"This legit looks like a cutout from a porno flick"
Honey Birdette's latest "Fluid" ad has been slammed after the company posted the image on Facebook and claimed unfair "censorship" had prevented them from using it in their Australian stores.
The company has received hundreds of comments in response, many of them negative, with their own supporters describing the image as an "orgy" and too pornographic for shopping centres. Some pointed out that the image, featuring a group of naked men and women, doesn't actually show any of the brand's lingerie.
Many comments rubbished the claims of unfair "censorship" saying the company should have expected pushback for broadcasting an image of naked people having sex. Despite Honey Birdette's censorship claims, the ad features prominently on their social media, website, email marketing and shop front windows in full view of those who happen to pass by.
Honey Birdette's Facebook post invited followers to sign an "equality in advertising" petition and to "stand proud." People have been quick to point out that this is a rewrite of an old petition published in June 2019, called "not asking for it." The original petition made no mention of same sex relationships or #LGBTQ+ concerns. Collective Shout has recently been informed by a source close to the company that management had directed staff to boost the petition with fake signatures.
Clicking on the old petition link now redirects to a new URL where the "Fluid" campaign is displayed.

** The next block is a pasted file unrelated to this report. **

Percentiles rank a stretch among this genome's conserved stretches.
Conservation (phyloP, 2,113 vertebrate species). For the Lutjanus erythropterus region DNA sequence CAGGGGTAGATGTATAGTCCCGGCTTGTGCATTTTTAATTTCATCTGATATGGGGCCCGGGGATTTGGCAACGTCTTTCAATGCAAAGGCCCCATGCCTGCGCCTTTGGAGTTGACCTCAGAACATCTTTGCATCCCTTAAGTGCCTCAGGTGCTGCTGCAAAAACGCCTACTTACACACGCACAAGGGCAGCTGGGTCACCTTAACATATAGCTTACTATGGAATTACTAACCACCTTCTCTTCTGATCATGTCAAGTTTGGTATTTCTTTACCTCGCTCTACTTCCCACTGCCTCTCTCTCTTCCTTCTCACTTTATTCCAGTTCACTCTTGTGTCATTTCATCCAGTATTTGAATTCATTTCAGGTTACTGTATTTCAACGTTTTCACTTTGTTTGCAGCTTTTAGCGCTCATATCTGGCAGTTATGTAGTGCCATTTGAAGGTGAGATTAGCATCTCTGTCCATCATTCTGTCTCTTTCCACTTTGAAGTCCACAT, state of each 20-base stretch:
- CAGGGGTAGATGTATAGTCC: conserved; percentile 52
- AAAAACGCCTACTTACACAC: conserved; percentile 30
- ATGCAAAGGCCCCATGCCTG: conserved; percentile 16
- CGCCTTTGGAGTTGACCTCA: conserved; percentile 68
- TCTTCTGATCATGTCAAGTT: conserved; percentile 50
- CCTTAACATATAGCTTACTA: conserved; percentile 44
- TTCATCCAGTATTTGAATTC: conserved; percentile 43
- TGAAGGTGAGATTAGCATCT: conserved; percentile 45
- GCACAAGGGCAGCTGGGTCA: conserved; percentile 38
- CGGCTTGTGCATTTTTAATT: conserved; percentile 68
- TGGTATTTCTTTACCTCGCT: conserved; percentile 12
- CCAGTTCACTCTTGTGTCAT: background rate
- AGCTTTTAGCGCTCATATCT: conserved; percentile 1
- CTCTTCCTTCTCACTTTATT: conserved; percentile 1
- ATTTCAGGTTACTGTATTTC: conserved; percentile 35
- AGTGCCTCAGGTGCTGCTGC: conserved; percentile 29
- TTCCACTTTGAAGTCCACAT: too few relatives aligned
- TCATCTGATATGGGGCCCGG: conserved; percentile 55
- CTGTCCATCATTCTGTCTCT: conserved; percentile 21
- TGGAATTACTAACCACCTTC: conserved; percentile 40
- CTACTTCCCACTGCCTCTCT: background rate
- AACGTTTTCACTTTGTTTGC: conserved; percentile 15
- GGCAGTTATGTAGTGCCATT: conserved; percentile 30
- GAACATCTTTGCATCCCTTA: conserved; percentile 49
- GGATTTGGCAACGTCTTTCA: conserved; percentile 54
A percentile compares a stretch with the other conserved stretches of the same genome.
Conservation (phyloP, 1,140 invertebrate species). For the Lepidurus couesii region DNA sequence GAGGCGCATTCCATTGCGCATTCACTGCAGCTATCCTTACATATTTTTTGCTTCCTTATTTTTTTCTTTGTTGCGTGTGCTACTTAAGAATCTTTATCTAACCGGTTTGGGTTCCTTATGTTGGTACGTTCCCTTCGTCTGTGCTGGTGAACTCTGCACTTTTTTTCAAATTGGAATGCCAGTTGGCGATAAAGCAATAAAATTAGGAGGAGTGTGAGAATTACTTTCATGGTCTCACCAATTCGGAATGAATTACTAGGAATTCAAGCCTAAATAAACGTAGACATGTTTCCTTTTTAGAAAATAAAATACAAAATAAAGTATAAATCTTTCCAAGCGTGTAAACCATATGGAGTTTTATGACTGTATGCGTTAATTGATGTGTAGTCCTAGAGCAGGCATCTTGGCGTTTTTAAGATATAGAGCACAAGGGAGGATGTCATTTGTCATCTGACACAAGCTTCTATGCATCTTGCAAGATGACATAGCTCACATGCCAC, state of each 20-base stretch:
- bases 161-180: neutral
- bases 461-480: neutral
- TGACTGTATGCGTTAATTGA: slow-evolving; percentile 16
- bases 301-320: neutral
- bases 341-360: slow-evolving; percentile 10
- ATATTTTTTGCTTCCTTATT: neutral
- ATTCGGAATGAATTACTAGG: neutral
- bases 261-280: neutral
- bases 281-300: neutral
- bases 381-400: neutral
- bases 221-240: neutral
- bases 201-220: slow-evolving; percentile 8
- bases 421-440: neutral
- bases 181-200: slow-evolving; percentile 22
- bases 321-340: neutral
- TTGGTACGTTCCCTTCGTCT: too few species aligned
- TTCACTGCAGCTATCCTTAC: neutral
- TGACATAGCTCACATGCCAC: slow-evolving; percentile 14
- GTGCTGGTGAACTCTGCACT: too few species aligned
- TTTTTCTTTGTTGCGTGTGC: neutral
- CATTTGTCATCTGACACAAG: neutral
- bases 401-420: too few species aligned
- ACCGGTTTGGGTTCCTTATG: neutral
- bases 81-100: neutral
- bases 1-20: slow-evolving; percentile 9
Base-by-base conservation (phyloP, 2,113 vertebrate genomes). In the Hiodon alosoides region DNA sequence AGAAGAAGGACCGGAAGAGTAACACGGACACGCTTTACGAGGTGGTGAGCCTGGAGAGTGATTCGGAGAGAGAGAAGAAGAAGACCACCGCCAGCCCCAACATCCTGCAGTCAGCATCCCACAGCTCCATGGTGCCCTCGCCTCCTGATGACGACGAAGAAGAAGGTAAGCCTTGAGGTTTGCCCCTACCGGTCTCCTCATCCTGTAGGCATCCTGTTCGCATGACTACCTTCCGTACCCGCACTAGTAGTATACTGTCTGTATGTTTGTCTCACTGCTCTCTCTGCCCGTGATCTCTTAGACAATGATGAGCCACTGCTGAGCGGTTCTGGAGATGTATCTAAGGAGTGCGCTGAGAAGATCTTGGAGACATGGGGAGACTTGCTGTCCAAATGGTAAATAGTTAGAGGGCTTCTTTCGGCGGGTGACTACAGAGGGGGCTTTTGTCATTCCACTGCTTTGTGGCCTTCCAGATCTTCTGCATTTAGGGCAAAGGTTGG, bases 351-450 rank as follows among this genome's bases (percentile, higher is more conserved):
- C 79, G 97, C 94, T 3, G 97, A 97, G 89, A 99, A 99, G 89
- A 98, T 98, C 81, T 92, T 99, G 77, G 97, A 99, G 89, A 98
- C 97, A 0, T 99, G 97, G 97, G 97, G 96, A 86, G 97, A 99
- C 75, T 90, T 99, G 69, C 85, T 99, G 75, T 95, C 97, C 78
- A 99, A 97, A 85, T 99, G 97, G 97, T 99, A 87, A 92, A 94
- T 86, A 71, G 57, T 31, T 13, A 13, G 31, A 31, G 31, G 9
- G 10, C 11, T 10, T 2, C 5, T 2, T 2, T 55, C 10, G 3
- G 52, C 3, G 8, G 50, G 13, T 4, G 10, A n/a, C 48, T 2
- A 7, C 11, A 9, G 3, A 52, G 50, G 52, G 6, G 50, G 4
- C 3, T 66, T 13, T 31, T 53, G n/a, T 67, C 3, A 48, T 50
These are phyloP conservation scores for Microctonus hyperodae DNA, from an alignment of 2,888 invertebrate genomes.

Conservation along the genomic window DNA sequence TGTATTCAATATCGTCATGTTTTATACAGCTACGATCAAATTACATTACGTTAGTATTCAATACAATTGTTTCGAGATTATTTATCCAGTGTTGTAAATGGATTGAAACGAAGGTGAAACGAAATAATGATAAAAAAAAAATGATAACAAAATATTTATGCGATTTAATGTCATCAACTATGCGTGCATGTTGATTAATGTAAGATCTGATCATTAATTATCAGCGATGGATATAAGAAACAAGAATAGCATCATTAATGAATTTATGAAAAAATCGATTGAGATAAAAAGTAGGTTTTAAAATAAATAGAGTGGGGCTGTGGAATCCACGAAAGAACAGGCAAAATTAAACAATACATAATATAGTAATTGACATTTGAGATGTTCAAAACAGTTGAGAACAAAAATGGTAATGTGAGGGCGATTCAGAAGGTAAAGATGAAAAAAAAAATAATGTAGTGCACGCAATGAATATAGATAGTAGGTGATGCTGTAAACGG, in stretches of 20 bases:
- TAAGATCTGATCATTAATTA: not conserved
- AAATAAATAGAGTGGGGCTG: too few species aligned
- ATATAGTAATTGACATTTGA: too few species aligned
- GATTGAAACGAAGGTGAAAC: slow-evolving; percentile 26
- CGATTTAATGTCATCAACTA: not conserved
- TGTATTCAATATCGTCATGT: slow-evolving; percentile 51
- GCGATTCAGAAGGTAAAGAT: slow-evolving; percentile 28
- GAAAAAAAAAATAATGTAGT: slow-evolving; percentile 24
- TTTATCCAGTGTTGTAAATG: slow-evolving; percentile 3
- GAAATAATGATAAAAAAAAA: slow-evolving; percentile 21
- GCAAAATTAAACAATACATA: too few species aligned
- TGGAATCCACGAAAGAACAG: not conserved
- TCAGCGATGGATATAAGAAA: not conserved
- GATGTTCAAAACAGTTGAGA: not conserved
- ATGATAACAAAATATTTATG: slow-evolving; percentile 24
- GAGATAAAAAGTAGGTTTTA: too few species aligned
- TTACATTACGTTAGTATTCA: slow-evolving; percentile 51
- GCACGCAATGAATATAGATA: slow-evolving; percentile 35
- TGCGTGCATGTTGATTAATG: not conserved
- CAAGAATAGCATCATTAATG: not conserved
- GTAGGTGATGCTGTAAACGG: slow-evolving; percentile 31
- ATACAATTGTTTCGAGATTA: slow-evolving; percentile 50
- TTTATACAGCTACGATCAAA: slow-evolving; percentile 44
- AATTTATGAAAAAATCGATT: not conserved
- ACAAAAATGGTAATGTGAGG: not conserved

We note that even though the 'petition' has been repurposed it still retains all signatures from the previous one. This means the signatures of those who signed 'not asking for it' to object to "double standards in advertising" are now being used to support an image of an orgy being shown in shop windows of suburban shopping centres. Were these original signatories informed before their names and email addresses were used to support this?
Some expressed doubt about the reason the ad has supposedly been "censored" arguing it was most likely due to the nudity and high sexual content rather than prejudice towards the #LGBTQ+ community.
Some members of the #LGBTQ+ community questioned the legitimacy of the petition and called out the company for exploiting sexuality and exposing children to sexual content.
The timing of the ad to coincide with the Sydney Mardi Gras festival while promoting a $200 bondage kit led others to accuse the brand of "queer baiting" and misusing the #LGBTQ+ cause for profit.
Collective Shout recently revealed that lesbians had spoken out against the ad campaign saying it exploited lesbian sexuality. Lesbian activist Liz Waterhouse said the fact that Honey Birdette's founder and her partner feature in the photoshoot does not excuse selling out lesbian sexuality for profit. In follow up comments to Yahoo News, Ms Waterhouse accused Honey Birdette of "rainbow washing" and "tokenising lesbians."
Censored? Not likely
Honey Birdette has breached the ad industry code of ethics 42 times but has never been compelled to remove or modify their advertising. Because Australia's advertising industry is self-regulated and voluntary, Honey Birdette has been free to advertise how it likes, when it likes and for as long as it likes, with no penalties for non-compliance and no incentive to change.
The only incentive self-regulation has given repeat offenders like Honey Birdette is to continue violating the code of ethics and turn the resulting controversy into a publicity stunt.
Collective Shout has been supporting a petition by a Melbourne father of three calling for shopping centre CEOs to stop allowing Honey Birdette's porn-themed advertising. The petition has attracted almost 77,000 signatures, you can add your name here: